July 2, 2012 posted by Matthew Dewoskin

2012 Fantasy Baseball: Leaders and Laggards Swing % LEADERS

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Josh Hamilton, OF, Texas Rangers

Swing metrics are the next frontier of baseball analysis. Five years ago words like BABIP and HR:FB ratio were fairly unknown to most fantasy GMs. Now? You’re at a disadvantage if you don’t know what those stats are. Swing metrics are next. Get comfy with words like O-swing %, Z-swing % and swinging strike %. In five years we’ll be on to something else. 

Hitters need to take the bat off the shoulder to get the hits and homers that help us win fantasy leagues. The guys in the Leaders section of this column have no problem with that. These guys have rarely seen a pitch they can’t beat into the ground for an easy out or send a towering fly ball into the center fielder’s glove. Some of these guys are swinging their way out of the league(looking at you, Delmon) while others are swinging their way to a ridiculous contract(stop rubbing your hamstring, Hamilton).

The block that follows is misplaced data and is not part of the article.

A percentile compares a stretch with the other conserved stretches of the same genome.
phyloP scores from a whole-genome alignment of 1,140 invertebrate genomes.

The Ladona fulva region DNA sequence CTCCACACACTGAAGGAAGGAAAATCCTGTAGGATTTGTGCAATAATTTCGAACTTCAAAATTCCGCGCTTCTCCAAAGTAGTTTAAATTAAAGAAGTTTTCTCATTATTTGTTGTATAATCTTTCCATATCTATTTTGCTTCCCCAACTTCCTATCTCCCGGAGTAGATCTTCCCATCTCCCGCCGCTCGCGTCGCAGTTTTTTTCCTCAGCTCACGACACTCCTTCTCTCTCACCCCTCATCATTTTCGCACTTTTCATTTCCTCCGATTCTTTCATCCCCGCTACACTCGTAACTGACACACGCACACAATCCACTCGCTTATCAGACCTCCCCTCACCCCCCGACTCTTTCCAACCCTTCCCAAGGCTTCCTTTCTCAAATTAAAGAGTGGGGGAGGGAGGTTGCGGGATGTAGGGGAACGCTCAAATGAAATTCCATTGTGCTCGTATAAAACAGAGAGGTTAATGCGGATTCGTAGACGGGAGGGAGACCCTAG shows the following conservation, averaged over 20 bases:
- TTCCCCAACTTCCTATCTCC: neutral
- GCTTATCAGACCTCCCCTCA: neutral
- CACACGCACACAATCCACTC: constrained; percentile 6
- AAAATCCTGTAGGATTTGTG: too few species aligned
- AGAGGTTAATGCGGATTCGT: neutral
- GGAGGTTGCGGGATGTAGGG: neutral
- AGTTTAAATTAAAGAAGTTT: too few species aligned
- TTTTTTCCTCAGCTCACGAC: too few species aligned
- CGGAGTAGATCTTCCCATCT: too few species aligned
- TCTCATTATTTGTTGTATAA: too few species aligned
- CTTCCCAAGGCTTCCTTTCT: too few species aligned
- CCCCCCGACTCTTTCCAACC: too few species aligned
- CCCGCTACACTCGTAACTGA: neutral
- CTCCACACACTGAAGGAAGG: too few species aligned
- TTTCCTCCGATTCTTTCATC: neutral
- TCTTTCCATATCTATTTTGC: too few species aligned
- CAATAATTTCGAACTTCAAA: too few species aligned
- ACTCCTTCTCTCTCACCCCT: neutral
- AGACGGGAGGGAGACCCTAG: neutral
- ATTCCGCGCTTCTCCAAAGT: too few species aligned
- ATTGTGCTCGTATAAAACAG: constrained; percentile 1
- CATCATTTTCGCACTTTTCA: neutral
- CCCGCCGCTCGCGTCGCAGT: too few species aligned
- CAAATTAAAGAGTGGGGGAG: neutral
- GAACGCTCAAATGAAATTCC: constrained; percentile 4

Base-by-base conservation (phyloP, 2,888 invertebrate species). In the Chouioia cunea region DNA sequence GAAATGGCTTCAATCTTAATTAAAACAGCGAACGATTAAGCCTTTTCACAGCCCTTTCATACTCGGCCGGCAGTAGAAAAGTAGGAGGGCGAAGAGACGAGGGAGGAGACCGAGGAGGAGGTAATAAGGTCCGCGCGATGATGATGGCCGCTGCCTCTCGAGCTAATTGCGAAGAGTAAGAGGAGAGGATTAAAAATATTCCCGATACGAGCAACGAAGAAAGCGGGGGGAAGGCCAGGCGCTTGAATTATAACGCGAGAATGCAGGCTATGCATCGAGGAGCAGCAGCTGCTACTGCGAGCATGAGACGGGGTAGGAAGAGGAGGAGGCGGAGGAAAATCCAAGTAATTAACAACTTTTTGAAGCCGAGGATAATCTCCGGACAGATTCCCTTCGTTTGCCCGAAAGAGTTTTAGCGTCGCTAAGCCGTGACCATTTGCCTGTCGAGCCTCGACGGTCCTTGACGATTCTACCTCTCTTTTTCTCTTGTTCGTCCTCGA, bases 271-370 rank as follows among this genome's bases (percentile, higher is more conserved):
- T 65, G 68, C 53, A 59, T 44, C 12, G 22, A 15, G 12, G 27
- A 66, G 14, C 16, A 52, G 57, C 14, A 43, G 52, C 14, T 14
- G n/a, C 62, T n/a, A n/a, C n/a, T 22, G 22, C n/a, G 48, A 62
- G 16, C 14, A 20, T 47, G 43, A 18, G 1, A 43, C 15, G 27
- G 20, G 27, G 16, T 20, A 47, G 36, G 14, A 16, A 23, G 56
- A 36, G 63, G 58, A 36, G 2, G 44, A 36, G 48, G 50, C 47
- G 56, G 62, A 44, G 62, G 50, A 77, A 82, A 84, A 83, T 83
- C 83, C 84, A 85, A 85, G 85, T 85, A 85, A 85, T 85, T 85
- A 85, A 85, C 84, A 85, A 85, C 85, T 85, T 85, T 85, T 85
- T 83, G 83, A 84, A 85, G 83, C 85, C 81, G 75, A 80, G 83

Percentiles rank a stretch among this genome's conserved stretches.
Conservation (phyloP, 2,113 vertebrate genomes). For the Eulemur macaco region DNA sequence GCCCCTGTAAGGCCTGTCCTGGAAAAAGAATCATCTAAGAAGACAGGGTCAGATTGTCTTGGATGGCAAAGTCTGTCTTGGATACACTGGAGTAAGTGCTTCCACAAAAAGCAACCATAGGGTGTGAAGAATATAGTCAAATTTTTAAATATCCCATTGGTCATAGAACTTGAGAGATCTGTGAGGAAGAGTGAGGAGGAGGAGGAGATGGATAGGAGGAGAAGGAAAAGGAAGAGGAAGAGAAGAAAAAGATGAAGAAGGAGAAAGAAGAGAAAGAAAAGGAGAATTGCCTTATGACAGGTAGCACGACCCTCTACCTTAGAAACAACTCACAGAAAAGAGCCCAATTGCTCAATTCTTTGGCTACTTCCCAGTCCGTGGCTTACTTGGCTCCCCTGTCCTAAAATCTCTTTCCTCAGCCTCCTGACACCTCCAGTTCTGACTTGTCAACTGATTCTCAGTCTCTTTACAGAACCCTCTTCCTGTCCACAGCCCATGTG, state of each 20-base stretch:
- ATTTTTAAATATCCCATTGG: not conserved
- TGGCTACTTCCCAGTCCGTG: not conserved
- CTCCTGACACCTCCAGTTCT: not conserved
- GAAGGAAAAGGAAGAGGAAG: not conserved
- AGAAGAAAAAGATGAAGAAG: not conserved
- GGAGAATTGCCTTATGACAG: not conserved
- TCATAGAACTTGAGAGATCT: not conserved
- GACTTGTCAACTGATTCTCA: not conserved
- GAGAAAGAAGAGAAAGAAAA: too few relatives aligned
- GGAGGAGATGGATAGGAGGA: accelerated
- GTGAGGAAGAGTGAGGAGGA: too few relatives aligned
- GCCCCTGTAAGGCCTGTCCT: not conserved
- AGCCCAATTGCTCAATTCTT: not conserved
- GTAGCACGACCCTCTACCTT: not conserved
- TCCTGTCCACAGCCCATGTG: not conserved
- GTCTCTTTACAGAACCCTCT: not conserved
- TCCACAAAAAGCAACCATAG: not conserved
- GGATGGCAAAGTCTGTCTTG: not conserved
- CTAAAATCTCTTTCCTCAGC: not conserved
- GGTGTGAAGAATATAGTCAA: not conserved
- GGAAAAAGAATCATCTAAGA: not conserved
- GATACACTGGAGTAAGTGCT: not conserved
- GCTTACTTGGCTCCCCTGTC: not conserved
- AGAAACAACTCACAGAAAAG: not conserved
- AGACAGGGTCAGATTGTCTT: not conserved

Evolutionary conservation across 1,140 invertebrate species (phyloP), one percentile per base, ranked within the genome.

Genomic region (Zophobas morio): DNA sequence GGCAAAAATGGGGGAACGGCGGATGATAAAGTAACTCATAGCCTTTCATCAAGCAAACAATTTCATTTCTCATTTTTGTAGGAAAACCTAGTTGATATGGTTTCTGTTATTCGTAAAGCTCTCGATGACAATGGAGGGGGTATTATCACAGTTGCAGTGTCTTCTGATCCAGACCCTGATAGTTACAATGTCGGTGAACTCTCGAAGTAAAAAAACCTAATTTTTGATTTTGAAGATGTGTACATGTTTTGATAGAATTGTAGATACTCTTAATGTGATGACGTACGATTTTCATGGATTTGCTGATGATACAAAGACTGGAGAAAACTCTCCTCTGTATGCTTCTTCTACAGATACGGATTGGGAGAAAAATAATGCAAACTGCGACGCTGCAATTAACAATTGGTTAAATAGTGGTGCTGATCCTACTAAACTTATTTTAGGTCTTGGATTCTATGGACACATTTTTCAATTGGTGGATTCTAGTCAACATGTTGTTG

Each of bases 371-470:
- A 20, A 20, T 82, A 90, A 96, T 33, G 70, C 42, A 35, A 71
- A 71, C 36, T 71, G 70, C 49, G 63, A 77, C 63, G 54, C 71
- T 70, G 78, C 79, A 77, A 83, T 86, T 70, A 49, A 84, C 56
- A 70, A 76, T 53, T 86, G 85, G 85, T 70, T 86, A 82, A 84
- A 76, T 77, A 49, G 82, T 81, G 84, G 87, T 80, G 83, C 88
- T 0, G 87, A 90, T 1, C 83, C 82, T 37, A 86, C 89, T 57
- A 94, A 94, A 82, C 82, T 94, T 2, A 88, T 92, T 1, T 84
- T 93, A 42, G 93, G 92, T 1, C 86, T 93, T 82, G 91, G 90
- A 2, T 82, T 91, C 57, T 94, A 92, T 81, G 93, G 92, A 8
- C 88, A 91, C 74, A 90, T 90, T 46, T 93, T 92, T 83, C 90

1. Delmon Young 60.2%
2. Josh Hamilton 59.4%
3. Freddie Freeman 56.5%
4. A.J. Pierzynski 56.2%
5. Justin Morneau 55.4%
6. Ian Desmond 55.1%
7. Brandon Phillips 54.9%
8. Chris Davis 54.8%
9. Jeff Francoeur 54.5%
10. Adam Jones 53.9%

Delmon Young is determined to swing his way into mediocrity. He’s never met a pitch he hasn’t liked and he’s showing no signs of stopping. It’s a shame really. A guy with Delmon’s talent should be more selective. It has to speak to Young’s willingness to listen to coaching that he’s never had a swing % under 54%. He’s basically a league average guy. He’s fine if you’re desperate due to injury, but he’s not worth a full-time roster spot.